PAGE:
Physics of auroral phenomena : proceedings of the 34th Annual seminar, Apatity, 01 - 04 March, 2011 / [ed.: A. G. Yahnin, A. A. Mochalov]. - Апатиты : Издательство Кольского научного центра РАН, 2011. - 231 с. : ил.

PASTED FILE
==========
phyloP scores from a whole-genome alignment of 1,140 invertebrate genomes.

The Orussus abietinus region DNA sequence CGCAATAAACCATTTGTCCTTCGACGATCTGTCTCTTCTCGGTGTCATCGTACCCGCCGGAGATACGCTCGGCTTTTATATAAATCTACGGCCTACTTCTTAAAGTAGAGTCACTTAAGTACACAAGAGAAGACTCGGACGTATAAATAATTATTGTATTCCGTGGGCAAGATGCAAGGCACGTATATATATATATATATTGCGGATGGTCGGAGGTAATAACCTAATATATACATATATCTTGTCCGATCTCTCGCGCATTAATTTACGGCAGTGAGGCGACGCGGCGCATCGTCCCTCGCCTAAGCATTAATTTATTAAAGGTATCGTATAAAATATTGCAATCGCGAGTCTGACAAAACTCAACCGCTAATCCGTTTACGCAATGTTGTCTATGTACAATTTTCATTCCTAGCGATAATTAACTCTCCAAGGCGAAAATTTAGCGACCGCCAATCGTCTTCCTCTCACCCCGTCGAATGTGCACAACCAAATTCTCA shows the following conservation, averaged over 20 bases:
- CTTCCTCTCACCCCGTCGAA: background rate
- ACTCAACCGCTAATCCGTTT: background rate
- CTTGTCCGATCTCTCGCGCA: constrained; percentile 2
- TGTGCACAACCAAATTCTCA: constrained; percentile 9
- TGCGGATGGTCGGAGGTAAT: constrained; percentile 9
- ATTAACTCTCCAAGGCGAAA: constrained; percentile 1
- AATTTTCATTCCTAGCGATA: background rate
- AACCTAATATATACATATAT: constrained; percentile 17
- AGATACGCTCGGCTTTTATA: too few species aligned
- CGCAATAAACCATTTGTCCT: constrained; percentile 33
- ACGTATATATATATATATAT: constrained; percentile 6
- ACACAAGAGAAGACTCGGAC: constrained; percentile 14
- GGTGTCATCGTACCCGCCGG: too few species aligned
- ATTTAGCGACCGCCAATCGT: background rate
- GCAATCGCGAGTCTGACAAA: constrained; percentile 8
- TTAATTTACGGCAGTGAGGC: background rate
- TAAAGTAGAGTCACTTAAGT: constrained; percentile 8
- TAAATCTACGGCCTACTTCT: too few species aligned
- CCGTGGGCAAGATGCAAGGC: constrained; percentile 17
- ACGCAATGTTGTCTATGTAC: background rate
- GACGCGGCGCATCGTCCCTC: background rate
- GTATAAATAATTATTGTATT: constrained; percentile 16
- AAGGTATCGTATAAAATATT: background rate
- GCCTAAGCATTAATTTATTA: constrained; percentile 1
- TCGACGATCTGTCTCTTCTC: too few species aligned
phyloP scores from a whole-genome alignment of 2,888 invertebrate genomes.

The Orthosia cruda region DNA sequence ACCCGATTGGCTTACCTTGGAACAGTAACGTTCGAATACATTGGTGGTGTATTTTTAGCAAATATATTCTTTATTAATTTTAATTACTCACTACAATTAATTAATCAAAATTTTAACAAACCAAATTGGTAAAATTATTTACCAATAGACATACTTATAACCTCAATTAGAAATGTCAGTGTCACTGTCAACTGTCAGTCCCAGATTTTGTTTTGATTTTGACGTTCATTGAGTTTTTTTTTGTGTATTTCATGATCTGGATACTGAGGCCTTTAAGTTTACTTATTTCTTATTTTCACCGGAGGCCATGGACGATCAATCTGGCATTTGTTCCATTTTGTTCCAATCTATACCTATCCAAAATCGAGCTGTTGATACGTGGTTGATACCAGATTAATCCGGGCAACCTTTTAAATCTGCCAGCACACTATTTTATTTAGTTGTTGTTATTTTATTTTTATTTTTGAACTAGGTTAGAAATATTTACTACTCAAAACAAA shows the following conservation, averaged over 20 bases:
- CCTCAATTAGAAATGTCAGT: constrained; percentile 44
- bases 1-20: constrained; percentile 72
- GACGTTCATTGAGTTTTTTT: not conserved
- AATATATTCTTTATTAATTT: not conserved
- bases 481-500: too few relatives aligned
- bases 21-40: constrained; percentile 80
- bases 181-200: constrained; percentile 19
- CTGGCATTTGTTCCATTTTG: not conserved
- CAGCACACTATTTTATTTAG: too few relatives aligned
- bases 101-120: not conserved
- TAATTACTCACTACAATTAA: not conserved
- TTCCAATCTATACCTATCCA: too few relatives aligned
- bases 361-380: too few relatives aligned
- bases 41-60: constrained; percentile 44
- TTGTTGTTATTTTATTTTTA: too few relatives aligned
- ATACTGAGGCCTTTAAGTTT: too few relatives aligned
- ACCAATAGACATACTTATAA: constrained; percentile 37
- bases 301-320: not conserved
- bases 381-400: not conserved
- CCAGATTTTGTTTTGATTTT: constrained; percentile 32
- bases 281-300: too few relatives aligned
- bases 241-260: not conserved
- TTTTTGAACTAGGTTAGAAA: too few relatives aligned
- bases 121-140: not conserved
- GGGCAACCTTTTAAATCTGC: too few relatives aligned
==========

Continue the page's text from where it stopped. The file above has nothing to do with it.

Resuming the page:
L.N. Sidorova, S.F. Filippov It should remind that He+ density depletions are considered as originating from equatorial middle-/large-scale plasma bubbles or as possible fossil bubble signatures (Sidorova, 2007, 2008). It was supposed that plasma bubbles, produced by collision Rayleigh-Taylor instability at the bottomside of the F-layer, could rise up to the topside ionosphere and plasmasphere altitudes and seen as He+ density depletions. Namely, equatorial plasma and separate irregularities uplift (due to vertical plasma drift) to the topside ionosphere. Large irregularities like plasma bubbles spread (due to diffusion processes) along the magnetic tubes. Their spreading becomes more and more significant in process of their uplifting. So extended bubbles look like ‘bananas’ with the extremities reaching the ionosphere heights (may be) in both the hemispheres (e.g., Abdu et a l, 2000). Such structures could be detected by satellites as subtroughs or depletions not only above the equator but also in the low-latitudinal region. In the other hand, ESF registered as spread of traces of F region echoes on ionograms results from small-scale (small-amplitude) equatorial ionosphere irregularities. There are indications (McClure et a l, 1998) that the detection of the small-amplitude irregularities (as ESF) usually means a bubble is nearby. According to Aggson et al. (1992) a ~100 km halo of such irregularities typically surrounds each plasma bubble. These irregularities could exist not only around and within the bubbles but also along the wake that plasma bubble produces (Woodman and La Hoz, 1976). Tsunoda (1980) point that ESF observed at equatorial latitudes represent bottomside irregularities that may be or may not be associated with plasma bubbles that grow into the topside ionosphere, whereas the spread F observed in low latitude ionograms can be indicative of equatorial topside plasma bubble irregularities. (ESF observations used in this study are registered within ±20° DIPLAT). So, if we suppose that the observed He+density depletions are of equatorial origin, it means that the main features of the equatorial F-region irregularities should be reflected in the features of the plasma bubbles, seen as the He+ density depletions. Hence it seems reasonable to assume that the seasonal/longitudinal (s/1) variations of the He+density depletion statistical plots will be similar enough to the same statistics of the typical equatorial phenomena as ESF, equatorial F region irregularities (EFI) and equatorial F region plasma bubbles (EPB). Let’s verify this assumption. He+ density depletions. Some s/1 statistical characteristics of the He density depletions were obtained earlier (Karpachev and Sidorova, 2000b; Sidorova, 2004). ISS-b spacecraft (35° orbital inclination) observations were used (RRL, 1983-85). The available statistics has been revised and added. The data taken within ±20-50° INVLAT and gathered in each geomagnetic longitudinal interval of 15° were considered for Northern and Southern Hemispheres separately. Each season has been presented by four-month intervals, which were centered around a solstice/equinox accordingly. For example, spring season was considered for the period of two months before and after spring equinox day (March 22), i.e. from January 22 to May 22. Evidently, such season fractioning implies partial data overlapping. However this approach has been caused by peculiarities of the available dataset: there were many gaps in the ISS-b measurement dataset. Note that the He+ density subtroughs with density depletions from two times to two orders of magnitude of the background plasma density (Karpachev and Sidorova, 2002) were taken into account. The obtained PHe+ histograms with spline smoothing curves (factor 2.2) are presented in Fig. l(top and bottom). Equatorial F region irregularities (EFI)._EFl statistics was taken from the different satellite observations (Tables 1). The most valuable patterns were taken from (McClure et al, 1998), where all results were presented in very convenient form. (It was favorable case to find this study!). Note that the most o f these plots have been obtained for 1978-80 or for the years of the same solar activity. The brief data characteristics are shown below. a) S/1 occurrence patterns were derived by McClure et al. (1998) from ion number density (N;) data from ion drift meter on AE-E (19.76° orbital incl.). N( data from 19 to 06 LT and within ±20° DIPLAT, where most bubbles are found, were under consideration. Only values with ct >0.5% were taken into account, (a is normalized irregularity index; o=AN,/Ni, where N, is the average of ion density, ANj is a standard deviation of the background density.) The device characteristics and used experimental technique allowed to detect the irregularities space-sized from 50 to 1000 km. EFI statistics (Pa>0,5%) has been calculated as average for three-month intervals. (These intervals entirely coincide with the intervals used in present work.) S/1 variations of EFI statistics are shown in Fig. lby thin black curves. b) S/1 variations of EFI statistics were obtained by Su et al. (2006) on the base of Nf data from ROCSAT (circular orbit, 35° orbital incl.). Calculations were made within 1 ±15° DIPLAT for one month o f each season (e.g., December, March). The statistical occurrence distribution of EFI has been studied for many years (1999-2004) The data were obtained during high (1999-2003, F[ 0 . 7 = 140-И90, 23'rd cycle) and moderate (2003-2004, F i0 7 = 1 10+130) solar activity. High solar activity period was dominated that is why it was possible to use the obtained EFI statistical results for comparison. Ion irregularity values with cr>0.3% were taken into account. Due to high spatial resolution it was possible to detect the ion irregularities in characteristic scale length between 7. 5 km to 75 km. However P for the ROCSAT observation is noted to be about half of that derived from (e. g.) the AE-E data (McClure 1998) because of different selection criteria. The s/1 variations of the EFI statistics are shown in Fig. 1 by dotted curves The scale of the plots is on the right. Comparable data 138